“In the latest (2008) Research Assessment Exercise (RAE), Swansea achieved the highest growth in world-leading and international-quality research activity of any university in the UK, with more than 90% of our academic staff classed as research active – effectively confirming our position as a truly research-intensive university. The subsequent doubling of our research income is evidence that this upward trajectory is being maintained.

“This new edition of Breakthrough provides an overview of the scale and impact of research being undertaken at Swansea and captures the vitality of the research environment now firmly established at the University.”

Recent progress has been impressive…

Professor Ian Cluckie, Swansea University Pro-Vice-Chancellor, said: “Swansea’s approach to research builds on the aspirations of our founders, who in 1920 set out to respond to the requirements of industry. Their first five Chair appointments were in engineering, metallurgy, physics, mathematics, and chemistry – fields which remain prominent in the form of today’s STEM subjects and which underpin many of Swansea’s most notable advances.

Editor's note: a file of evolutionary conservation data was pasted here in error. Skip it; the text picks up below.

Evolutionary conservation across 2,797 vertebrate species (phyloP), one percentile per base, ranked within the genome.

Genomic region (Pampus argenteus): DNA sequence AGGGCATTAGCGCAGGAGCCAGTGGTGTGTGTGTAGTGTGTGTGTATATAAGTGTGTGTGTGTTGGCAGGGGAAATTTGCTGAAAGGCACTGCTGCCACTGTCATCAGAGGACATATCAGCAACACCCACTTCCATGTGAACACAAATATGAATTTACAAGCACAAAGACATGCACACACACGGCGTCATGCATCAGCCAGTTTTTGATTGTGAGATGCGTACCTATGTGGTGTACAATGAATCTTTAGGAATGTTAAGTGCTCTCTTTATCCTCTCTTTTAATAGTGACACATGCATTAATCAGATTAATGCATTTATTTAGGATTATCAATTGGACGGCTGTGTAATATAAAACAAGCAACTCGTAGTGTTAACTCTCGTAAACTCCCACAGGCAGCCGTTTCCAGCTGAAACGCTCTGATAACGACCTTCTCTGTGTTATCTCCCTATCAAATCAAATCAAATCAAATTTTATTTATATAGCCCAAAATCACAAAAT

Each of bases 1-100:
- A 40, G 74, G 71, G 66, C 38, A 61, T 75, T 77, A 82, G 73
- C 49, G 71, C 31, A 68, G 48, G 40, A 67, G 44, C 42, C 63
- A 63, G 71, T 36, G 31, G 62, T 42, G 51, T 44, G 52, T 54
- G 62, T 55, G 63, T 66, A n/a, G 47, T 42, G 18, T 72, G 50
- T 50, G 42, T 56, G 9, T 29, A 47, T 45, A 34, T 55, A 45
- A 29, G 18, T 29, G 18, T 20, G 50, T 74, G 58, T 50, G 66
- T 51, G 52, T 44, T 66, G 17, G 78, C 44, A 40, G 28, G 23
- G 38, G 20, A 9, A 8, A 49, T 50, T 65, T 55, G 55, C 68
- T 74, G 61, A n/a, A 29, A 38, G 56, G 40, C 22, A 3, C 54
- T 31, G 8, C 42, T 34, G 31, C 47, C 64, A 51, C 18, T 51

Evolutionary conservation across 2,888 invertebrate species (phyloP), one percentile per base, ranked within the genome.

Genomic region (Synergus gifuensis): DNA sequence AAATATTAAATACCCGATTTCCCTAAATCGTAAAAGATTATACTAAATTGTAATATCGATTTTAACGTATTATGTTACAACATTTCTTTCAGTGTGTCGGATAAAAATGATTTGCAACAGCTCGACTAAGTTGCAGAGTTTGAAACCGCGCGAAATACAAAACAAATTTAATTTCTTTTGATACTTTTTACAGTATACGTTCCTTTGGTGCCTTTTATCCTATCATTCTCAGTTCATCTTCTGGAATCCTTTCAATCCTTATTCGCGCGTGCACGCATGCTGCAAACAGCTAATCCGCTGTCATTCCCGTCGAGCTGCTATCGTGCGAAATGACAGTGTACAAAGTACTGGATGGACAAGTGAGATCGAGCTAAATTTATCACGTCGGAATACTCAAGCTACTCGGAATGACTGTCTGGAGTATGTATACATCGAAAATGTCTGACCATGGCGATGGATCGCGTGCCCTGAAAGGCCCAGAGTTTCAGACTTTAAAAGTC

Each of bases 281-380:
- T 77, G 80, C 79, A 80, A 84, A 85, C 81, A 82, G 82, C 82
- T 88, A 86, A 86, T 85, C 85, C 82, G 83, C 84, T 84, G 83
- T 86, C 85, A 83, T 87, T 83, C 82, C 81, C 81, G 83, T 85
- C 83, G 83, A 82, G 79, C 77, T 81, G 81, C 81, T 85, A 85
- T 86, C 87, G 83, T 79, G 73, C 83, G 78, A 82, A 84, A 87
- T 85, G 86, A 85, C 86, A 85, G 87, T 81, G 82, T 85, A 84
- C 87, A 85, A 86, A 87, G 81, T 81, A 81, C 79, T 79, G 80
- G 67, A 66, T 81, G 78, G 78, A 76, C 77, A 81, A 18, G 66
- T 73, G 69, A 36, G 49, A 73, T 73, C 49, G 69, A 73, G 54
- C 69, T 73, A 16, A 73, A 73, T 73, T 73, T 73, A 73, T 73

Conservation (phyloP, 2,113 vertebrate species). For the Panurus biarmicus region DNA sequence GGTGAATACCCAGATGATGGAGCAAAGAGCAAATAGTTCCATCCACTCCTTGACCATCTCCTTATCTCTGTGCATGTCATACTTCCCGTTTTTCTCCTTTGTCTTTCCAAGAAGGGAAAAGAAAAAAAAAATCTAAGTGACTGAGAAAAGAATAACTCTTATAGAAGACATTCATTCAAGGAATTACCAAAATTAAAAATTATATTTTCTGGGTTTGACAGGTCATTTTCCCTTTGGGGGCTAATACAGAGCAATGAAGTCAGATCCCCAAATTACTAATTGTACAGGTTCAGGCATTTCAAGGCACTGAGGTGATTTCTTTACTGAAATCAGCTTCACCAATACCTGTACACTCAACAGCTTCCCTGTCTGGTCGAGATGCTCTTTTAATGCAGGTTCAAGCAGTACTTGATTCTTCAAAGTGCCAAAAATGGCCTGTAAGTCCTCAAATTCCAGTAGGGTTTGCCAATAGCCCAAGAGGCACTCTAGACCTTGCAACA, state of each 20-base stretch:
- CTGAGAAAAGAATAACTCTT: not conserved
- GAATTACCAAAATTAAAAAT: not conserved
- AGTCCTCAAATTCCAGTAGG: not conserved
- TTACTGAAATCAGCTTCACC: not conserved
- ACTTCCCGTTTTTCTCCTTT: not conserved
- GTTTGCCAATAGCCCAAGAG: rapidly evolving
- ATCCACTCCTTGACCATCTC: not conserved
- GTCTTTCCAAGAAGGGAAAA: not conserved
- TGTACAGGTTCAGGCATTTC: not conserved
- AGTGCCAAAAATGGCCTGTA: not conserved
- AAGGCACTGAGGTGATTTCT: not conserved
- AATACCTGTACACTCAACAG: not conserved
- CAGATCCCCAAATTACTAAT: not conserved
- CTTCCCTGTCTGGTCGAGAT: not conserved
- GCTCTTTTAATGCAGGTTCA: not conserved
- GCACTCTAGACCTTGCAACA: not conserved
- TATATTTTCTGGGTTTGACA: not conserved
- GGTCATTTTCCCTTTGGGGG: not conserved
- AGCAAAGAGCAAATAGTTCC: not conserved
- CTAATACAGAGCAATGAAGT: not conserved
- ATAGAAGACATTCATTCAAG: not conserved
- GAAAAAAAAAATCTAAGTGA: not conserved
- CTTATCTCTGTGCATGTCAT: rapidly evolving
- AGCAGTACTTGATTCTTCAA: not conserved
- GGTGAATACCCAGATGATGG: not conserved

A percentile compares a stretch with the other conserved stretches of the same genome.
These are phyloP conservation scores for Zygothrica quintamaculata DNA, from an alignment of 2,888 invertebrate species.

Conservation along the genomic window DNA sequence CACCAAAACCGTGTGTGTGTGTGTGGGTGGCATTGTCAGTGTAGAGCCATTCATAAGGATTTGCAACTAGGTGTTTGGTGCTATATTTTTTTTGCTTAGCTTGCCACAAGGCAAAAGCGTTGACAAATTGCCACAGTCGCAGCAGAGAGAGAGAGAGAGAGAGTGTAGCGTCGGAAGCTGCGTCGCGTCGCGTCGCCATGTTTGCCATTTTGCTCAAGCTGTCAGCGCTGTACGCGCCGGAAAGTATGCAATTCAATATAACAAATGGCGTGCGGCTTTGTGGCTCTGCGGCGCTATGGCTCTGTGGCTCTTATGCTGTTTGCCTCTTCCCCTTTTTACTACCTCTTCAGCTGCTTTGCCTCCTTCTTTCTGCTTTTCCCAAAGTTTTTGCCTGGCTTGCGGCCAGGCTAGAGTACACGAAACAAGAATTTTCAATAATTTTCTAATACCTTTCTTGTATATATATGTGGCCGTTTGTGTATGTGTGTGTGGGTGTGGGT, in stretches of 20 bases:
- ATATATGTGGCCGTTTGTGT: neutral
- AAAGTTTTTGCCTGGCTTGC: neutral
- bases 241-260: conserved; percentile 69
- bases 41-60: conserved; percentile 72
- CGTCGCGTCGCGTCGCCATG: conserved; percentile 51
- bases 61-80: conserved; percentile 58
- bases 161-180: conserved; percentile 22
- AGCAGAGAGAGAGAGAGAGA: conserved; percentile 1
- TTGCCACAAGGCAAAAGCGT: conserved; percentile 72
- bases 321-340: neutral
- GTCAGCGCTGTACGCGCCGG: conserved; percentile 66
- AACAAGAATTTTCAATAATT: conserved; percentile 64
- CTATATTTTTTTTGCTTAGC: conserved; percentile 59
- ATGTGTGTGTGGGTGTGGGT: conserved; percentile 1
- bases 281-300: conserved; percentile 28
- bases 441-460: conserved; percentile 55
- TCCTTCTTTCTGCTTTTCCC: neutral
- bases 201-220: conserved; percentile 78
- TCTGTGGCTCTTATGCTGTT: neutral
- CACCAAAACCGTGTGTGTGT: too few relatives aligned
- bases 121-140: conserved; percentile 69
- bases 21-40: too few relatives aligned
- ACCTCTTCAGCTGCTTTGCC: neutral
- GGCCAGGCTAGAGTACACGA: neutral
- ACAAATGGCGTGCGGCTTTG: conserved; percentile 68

“Recent progress has been impressive, but our challenge now is to accelerate that momentum. We have pledged to continue our policy of strategic appointments; to sustain the growth of research grant income through improvements in bid-quality; to engage more researchers in grant-winning activities, and to build effective national and international collaborations.

“Each of Swansea’s six Colleges houses research clusters that bring together research institutes, private companies, the public and the third sector, and which build our capacity to lead in new and emerging areas. Moreover, our campus-based setting, and researchers who have invested in interdisciplinary work, have enabled a programme of cross-College collaboration that is a distinctive and energising aspect of the University’s dynamic research environment.”

A new era for the University and its research…